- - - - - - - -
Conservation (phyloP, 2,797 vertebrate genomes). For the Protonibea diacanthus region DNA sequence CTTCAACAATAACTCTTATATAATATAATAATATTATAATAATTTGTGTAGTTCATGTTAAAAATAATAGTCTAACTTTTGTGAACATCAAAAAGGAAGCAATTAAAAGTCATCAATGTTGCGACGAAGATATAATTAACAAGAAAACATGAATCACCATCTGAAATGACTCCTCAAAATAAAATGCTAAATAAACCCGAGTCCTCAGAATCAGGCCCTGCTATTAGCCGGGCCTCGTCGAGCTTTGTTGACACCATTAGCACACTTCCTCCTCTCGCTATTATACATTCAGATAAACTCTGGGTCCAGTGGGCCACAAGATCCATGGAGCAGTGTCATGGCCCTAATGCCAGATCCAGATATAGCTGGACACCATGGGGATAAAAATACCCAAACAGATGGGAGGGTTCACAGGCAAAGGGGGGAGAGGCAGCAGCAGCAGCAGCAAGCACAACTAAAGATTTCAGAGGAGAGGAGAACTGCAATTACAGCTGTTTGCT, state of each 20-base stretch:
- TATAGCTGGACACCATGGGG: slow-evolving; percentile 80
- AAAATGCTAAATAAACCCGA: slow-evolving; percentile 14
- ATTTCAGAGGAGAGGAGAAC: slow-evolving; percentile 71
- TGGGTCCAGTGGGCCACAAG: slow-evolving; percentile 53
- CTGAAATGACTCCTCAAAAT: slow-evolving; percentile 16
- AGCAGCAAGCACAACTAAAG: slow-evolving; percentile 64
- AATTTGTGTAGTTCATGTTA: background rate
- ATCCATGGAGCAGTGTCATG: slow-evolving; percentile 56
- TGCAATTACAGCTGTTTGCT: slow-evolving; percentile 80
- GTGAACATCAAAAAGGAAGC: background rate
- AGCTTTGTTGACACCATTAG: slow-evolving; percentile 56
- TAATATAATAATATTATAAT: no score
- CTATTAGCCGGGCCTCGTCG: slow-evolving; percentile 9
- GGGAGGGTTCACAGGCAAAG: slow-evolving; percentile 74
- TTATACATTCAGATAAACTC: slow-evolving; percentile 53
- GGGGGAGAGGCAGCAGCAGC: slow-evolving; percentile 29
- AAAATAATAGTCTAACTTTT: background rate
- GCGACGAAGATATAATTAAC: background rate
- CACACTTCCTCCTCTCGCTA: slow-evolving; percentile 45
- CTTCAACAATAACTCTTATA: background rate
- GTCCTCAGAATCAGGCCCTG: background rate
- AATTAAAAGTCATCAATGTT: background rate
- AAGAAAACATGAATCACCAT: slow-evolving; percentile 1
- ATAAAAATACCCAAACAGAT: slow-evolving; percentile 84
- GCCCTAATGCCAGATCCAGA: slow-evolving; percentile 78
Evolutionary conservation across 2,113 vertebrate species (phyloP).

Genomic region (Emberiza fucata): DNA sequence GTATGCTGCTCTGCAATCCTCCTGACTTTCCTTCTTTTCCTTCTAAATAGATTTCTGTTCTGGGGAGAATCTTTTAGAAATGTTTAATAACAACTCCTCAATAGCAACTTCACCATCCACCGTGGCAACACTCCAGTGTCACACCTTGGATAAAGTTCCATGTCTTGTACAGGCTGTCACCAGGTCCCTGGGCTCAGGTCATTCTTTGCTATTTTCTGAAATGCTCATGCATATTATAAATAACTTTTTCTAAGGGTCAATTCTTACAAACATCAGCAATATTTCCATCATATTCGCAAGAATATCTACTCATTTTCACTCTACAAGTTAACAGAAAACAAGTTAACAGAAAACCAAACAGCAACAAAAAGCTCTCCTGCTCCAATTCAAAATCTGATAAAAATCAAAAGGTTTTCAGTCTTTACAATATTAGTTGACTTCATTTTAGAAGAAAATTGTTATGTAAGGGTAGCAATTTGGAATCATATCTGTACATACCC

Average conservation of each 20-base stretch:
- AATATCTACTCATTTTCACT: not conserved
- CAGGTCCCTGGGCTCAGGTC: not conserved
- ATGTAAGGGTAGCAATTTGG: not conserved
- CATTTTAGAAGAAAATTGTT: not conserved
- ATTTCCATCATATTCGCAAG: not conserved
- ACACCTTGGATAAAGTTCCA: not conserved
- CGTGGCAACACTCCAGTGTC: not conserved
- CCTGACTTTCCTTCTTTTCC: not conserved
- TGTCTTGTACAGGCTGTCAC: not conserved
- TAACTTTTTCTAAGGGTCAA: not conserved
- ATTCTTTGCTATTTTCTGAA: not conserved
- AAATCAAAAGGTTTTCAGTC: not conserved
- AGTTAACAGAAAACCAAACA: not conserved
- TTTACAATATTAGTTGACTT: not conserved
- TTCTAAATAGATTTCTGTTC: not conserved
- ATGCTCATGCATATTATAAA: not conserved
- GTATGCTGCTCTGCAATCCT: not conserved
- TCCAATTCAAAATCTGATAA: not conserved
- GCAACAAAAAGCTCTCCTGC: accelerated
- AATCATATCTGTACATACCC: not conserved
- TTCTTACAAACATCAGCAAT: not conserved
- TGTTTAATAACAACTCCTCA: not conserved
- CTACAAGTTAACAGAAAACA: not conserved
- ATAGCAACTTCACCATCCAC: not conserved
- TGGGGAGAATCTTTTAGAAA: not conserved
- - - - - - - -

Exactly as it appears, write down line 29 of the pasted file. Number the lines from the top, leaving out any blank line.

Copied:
Average conservation of each 20-base stretch: